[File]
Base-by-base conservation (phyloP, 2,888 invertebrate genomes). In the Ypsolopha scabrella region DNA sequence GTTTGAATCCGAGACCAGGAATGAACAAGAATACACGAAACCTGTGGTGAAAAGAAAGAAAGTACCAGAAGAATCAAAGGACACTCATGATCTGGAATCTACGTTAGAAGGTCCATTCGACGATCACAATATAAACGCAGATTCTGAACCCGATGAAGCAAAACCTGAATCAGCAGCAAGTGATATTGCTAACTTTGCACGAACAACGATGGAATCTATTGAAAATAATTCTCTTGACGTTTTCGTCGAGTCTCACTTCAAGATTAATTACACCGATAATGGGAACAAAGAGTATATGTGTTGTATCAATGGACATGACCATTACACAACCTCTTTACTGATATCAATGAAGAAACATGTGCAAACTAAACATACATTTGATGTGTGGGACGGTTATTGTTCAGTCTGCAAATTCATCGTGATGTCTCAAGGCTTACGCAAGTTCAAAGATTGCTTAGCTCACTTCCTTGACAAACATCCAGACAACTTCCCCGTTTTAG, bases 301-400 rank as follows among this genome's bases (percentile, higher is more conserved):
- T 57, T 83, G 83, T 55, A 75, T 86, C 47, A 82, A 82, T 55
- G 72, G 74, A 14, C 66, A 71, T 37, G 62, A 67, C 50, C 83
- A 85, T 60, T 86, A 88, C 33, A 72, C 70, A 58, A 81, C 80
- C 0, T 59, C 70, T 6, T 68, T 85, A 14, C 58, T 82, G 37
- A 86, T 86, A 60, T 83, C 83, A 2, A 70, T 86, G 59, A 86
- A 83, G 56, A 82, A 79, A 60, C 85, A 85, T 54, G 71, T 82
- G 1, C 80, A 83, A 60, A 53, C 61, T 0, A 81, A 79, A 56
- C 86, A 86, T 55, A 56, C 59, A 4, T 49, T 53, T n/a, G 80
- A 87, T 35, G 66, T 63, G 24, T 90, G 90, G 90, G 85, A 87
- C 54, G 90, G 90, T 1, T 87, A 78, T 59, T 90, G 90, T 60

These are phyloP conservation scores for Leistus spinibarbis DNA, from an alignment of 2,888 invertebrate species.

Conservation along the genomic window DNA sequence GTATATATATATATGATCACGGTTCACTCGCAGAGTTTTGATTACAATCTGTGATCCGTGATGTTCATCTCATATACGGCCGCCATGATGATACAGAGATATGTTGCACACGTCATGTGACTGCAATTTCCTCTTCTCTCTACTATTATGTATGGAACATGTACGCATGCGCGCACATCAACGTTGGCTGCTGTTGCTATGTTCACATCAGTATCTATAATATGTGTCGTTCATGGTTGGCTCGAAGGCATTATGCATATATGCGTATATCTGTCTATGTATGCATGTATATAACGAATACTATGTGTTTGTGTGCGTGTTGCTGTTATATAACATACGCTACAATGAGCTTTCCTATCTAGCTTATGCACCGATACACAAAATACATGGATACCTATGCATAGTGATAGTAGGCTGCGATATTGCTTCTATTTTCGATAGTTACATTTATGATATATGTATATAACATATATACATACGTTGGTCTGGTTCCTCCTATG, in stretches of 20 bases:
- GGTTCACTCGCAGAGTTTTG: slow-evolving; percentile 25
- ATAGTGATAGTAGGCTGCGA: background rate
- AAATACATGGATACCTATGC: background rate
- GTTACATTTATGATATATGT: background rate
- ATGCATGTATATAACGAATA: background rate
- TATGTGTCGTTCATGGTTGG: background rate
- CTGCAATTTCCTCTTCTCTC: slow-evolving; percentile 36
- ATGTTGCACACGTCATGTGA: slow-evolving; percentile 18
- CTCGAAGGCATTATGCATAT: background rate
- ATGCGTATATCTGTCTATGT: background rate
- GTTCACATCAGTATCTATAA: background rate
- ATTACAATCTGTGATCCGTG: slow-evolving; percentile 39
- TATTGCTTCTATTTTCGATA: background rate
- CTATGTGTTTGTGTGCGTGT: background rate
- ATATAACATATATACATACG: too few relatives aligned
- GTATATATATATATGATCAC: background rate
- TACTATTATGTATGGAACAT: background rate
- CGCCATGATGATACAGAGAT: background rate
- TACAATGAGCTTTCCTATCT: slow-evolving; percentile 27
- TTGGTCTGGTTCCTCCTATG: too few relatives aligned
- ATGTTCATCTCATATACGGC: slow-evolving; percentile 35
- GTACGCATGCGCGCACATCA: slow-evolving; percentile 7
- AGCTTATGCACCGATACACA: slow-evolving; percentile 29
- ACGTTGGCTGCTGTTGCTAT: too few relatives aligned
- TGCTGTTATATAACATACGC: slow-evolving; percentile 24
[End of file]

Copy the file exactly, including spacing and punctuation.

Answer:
Base-by-base conservation (phyloP, 2,888 invertebrate genomes). In the Ypsolopha scabrella region DNA sequence GTTTGAATCCGAGACCAGGAATGAACAAGAATACACGAAACCTGTGGTGAAAAGAAAGAAAGTACCAGAAGAATCAAAGGACACTCATGATCTGGAATCTACGTTAGAAGGTCCATTCGACGATCACAATATAAACGCAGATTCTGAACCCGATGAAGCAAAACCTGAATCAGCAGCAAGTGATATTGCTAACTTTGCACGAACAACGATGGAATCTATTGAAAATAATTCTCTTGACGTTTTCGTCGAGTCTCACTTCAAGATTAATTACACCGATAATGGGAACAAAGAGTATATGTGTTGTATCAATGGACATGACCATTACACAACCTCTTTACTGATATCAATGAAGAAACATGTGCAAACTAAACATACATTTGATGTGTGGGACGGTTATTGTTCAGTCTGCAAATTCATCGTGATGTCTCAAGGCTTACGCAAGTTCAAAGATTGCTTAGCTCACTTCCTTGACAAACATCCAGACAACTTCCCCGTTTTAG, bases 301-400 rank as follows among this genome's bases (percentile, higher is more conserved):
- T 57, T 83, G 83, T 55, A 75, T 86, C 47, A 82, A 82, T 55
- G 72, G 74, A 14, C 66, A 71, T 37, G 62, A 67, C 50, C 83
- A 85, T 60, T 86, A 88, C 33, A 72, C 70, A 58, A 81, C 80
- C 0, T 59, C 70, T 6, T 68, T 85, A 14, C 58, T 82, G 37
- A 86, T 86, A 60, T 83, C 83, A 2, A 70, T 86, G 59, A 86
- A 83, G 56, A 82, A 79, A 60, C 85, A 85, T 54, G 71, T 82
- G 1, C 80, A 83, A 60, A 53, C 61, T 0, A 81, A 79, A 56
- C 86, A 86, T 55, A 56, C 59, A 4, T 49, T 53, T n/a, G 80
- A 87, T 35, G 66, T 63, G 24, T 90, G 90, G 90, G 85, A 87
- C 54, G 90, G 90, T 1, T 87, A 78, T 59, T 90, G 90, T 60

These are phyloP conservation scores for Leistus spinibarbis DNA, from an alignment of 2,888 invertebrate species.

Conservation along the genomic window DNA sequence GTATATATATATATGATCACGGTTCACTCGCAGAGTTTTGATTACAATCTGTGATCCGTGATGTTCATCTCATATACGGCCGCCATGATGATACAGAGATATGTTGCACACGTCATGTGACTGCAATTTCCTCTTCTCTCTACTATTATGTATGGAACATGTACGCATGCGCGCACATCAACGTTGGCTGCTGTTGCTATGTTCACATCAGTATCTATAATATGTGTCGTTCATGGTTGGCTCGAAGGCATTATGCATATATGCGTATATCTGTCTATGTATGCATGTATATAACGAATACTATGTGTTTGTGTGCGTGTTGCTGTTATATAACATACGCTACAATGAGCTTTCCTATCTAGCTTATGCACCGATACACAAAATACATGGATACCTATGCATAGTGATAGTAGGCTGCGATATTGCTTCTATTTTCGATAGTTACATTTATGATATATGTATATAACATATATACATACGTTGGTCTGGTTCCTCCTATG, in stretches of 20 bases:
- GGTTCACTCGCAGAGTTTTG: slow-evolving; percentile 25
- ATAGTGATAGTAGGCTGCGA: background rate
- AAATACATGGATACCTATGC: background rate
- GTTACATTTATGATATATGT: background rate
- ATGCATGTATATAACGAATA: background rate
- TATGTGTCGTTCATGGTTGG: background rate
- CTGCAATTTCCTCTTCTCTC: slow-evolving; percentile 36
- ATGTTGCACACGTCATGTGA: slow-evolving; percentile 18
- CTCGAAGGCATTATGCATAT: background rate
- ATGCGTATATCTGTCTATGT: background rate
- GTTCACATCAGTATCTATAA: background rate
- ATTACAATCTGTGATCCGTG: slow-evolving; percentile 39
- TATTGCTTCTATTTTCGATA: background rate
- CTATGTGTTTGTGTGCGTGT: background rate
- ATATAACATATATACATACG: too few relatives aligned
- GTATATATATATATGATCAC: background rate
- TACTATTATGTATGGAACAT: background rate
- CGCCATGATGATACAGAGAT: background rate
- TACAATGAGCTTTCCTATCT: slow-evolving; percentile 27
- TTGGTCTGGTTCCTCCTATG: too few relatives aligned
- ATGTTCATCTCATATACGGC: slow-evolving; percentile 35
- GTACGCATGCGCGCACATCA: slow-evolving; percentile 7
- AGCTTATGCACCGATACACA: slow-evolving; percentile 29
- ACGTTGGCTGCTGTTGCTAT: too few relatives aligned
- TGCTGTTATATAACATACGC: slow-evolving; percentile 24